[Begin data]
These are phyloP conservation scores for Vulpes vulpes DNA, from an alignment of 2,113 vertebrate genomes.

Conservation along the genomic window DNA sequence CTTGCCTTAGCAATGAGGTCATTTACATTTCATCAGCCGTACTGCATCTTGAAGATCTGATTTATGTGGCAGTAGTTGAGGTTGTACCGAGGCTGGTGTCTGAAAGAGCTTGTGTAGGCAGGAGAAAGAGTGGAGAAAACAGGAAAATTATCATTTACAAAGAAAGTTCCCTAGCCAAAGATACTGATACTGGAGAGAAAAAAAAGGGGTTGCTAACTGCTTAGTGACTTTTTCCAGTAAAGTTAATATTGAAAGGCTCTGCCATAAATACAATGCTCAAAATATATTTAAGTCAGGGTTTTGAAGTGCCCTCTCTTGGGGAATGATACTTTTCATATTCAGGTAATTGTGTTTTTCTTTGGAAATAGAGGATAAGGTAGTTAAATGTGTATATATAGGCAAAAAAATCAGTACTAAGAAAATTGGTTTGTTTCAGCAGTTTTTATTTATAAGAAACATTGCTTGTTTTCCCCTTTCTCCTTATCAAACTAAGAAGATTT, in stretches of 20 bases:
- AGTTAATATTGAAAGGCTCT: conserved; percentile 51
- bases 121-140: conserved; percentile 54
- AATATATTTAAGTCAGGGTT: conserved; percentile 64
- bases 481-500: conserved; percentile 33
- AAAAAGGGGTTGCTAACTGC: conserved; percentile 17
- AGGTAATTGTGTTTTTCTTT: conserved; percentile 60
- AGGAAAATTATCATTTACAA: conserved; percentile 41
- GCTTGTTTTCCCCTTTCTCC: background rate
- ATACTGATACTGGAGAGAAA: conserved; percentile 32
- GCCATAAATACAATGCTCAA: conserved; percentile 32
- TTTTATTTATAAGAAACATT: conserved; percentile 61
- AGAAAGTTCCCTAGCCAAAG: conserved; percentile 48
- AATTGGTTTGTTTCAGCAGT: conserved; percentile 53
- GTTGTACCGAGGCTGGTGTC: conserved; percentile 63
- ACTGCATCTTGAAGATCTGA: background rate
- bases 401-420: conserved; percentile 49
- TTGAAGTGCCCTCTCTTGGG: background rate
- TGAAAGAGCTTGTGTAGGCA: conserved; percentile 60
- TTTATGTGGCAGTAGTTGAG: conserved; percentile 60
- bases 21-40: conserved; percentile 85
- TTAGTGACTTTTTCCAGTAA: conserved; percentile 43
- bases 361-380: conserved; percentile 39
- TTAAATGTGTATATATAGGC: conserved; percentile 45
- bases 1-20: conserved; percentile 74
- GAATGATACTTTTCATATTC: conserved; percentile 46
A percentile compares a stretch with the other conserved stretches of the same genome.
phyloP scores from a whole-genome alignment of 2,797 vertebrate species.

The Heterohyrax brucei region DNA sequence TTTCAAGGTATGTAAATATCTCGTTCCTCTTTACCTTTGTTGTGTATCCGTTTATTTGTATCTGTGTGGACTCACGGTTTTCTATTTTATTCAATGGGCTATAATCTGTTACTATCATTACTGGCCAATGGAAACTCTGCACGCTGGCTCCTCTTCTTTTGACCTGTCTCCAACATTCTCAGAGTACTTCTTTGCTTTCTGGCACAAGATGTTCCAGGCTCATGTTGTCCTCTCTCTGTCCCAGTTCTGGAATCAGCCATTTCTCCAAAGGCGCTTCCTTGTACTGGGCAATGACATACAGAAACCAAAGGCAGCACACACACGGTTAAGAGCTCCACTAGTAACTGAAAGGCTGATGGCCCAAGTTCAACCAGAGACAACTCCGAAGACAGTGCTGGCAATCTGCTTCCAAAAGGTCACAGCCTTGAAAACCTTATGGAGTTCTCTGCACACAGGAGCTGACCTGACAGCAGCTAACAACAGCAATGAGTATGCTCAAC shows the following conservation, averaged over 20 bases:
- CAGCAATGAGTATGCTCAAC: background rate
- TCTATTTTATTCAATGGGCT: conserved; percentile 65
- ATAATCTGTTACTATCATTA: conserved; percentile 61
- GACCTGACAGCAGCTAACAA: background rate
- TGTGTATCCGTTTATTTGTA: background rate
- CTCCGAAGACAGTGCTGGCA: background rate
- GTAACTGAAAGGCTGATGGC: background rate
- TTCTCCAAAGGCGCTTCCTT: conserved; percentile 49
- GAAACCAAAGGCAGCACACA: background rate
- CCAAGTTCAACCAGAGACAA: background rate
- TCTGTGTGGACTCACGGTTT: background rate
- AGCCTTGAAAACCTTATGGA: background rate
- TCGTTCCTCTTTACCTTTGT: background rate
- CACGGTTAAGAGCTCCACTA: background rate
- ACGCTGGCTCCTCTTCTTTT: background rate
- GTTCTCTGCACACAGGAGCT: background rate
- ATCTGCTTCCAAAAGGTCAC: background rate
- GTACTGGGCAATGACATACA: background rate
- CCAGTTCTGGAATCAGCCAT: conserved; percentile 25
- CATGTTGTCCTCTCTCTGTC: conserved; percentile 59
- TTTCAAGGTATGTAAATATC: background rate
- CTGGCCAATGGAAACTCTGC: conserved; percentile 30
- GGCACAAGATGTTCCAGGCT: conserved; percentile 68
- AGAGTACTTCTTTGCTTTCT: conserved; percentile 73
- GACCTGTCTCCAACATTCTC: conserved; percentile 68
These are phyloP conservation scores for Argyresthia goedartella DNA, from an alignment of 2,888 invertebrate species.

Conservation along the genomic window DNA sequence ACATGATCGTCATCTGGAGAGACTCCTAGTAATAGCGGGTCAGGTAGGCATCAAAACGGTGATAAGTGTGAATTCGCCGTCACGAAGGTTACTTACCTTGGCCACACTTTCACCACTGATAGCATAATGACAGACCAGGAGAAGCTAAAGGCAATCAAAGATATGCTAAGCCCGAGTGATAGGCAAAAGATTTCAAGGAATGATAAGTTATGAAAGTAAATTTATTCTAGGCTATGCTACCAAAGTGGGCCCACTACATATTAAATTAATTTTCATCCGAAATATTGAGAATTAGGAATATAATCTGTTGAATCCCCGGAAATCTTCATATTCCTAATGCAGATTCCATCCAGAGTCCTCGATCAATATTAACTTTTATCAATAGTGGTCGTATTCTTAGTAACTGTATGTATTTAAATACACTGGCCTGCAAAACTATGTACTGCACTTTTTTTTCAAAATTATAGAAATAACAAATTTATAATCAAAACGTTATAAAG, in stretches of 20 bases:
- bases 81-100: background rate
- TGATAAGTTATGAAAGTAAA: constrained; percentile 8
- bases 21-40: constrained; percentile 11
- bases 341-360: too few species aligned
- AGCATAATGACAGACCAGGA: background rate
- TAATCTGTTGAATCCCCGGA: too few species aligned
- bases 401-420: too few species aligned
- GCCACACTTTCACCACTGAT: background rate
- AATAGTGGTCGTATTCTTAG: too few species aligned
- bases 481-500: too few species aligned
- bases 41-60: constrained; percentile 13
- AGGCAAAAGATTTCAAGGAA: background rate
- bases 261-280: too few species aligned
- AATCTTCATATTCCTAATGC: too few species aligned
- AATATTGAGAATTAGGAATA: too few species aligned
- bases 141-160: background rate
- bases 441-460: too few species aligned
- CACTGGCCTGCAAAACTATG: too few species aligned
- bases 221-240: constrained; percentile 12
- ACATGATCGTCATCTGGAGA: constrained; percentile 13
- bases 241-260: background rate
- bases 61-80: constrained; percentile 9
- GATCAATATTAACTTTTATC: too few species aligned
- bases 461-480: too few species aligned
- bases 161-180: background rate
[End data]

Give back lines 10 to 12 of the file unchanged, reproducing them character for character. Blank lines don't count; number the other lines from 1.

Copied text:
- GCTTGTTTTCCCCTTTCTCC: background rate
- ATACTGATACTGGAGAGAAA: conserved; percentile 32
- GCCATAAATACAATGCTCAA: conserved; percentile 32